The entrepreneurial audit: twenty policy ideas to strengthen self-employment and micro businesses in the UK

Publication type



Publication date

February 15, 2017


The number of people in self-employment has grown by 46 percent since 2000 and today stands at 4.8 million, or 1 in 7 of the workforce. If this trend continues, the self-employed could outnumber the public sector workforce by the end of the decade.

Our report takes a closer look at how this growing band of workers have been supported by the government, and concludes that the policy efforts of recent years have too often been piecemeal and based on outdated business stereotypes. Corporation tax cuts and deregulation drives – which have formed the basis of a broader laissez faire agenda – have reached the limit of their effectiveness.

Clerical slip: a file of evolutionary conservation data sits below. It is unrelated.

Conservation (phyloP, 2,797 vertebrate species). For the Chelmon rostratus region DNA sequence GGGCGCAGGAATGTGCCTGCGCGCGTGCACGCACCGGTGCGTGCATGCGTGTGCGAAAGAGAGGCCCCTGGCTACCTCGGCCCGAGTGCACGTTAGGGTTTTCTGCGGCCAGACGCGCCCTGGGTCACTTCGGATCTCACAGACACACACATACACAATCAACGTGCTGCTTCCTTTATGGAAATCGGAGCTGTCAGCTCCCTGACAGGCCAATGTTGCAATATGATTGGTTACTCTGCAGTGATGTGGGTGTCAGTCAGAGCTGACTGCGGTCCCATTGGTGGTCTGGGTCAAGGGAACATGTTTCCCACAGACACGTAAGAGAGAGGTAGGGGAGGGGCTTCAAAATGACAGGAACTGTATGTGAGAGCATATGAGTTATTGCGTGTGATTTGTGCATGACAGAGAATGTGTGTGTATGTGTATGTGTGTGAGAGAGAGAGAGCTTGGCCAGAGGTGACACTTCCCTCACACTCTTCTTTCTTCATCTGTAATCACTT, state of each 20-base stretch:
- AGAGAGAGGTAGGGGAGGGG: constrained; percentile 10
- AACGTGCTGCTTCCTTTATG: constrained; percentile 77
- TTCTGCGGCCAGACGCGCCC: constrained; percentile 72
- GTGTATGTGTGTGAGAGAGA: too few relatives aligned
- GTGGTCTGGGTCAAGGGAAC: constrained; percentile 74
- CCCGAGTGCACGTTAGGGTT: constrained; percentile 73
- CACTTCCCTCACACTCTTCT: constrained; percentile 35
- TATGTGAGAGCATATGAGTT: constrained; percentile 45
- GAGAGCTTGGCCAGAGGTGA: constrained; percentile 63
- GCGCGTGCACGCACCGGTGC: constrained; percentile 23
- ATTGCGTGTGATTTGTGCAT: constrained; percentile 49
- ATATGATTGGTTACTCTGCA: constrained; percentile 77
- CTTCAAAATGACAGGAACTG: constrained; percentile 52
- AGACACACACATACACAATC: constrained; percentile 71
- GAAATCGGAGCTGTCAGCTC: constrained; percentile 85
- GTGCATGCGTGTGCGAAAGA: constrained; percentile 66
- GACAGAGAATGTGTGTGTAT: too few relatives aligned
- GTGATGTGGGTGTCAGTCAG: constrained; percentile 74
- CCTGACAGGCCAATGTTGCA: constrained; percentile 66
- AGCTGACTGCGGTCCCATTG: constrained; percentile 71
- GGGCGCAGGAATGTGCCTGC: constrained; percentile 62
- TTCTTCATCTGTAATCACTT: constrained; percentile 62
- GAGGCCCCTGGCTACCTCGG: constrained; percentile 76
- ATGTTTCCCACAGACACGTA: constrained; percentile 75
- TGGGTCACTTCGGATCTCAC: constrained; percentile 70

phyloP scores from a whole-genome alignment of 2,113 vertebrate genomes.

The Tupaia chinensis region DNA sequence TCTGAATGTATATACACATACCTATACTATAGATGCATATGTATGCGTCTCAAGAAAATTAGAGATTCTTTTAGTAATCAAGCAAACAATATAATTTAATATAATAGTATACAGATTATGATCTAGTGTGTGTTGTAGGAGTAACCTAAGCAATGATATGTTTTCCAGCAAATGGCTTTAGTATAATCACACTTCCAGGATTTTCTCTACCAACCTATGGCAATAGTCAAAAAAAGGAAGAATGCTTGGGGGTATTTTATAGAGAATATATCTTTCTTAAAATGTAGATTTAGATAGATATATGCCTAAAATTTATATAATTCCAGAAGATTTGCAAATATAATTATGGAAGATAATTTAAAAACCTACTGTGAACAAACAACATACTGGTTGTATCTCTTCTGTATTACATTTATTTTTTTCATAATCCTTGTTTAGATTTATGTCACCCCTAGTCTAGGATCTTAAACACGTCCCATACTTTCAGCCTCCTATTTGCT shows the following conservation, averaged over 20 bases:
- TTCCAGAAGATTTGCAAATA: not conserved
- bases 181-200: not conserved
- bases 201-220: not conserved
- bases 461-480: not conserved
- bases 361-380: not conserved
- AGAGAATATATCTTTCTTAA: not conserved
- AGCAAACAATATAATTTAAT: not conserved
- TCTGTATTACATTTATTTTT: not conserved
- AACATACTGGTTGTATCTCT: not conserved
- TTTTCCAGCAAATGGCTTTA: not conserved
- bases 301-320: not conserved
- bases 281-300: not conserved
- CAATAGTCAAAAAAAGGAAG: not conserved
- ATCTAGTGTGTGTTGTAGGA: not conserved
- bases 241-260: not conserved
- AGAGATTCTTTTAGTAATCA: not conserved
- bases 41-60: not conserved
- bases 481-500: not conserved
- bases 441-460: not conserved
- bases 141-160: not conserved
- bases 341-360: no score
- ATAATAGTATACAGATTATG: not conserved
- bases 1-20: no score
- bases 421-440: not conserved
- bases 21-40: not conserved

We argue that if the government is serious about improving the productivity, resilience and long-term financial success of the self-employed, then it must be more willing to intervene to set problems right – and to do so with a package of reforms stretching from taxation to welfare, through to pensions and late payments.

The report puts forward twenty ideas for how the self-employed could be better supported, including by reforming National Insurance contributions, ironing out the problems of Universal Credit, overhauling business rates, creating new rights for home-based workers, and introducing a form of Paternity Allowance and Adoption Allowance for self-employed parents.

The package of measures the report presents may not be easy wins, nor are they likely to enjoy universal support. But each proposal is presented with the long term interests of the self-employed in mind, not least those who live in more precarious circumstances.




Is referenced by: Great Britain. Parliament. House of Commons. Work and Pensions Committee (2018) ‘Universal Credit: supporting self-employment. Eleventh report of session 2017–19. Report, together with formal minutes relating to the report. Ordered by the House of Commons to be printed 2 May 2018’, HC 997. London: Great Britain. Parliament.

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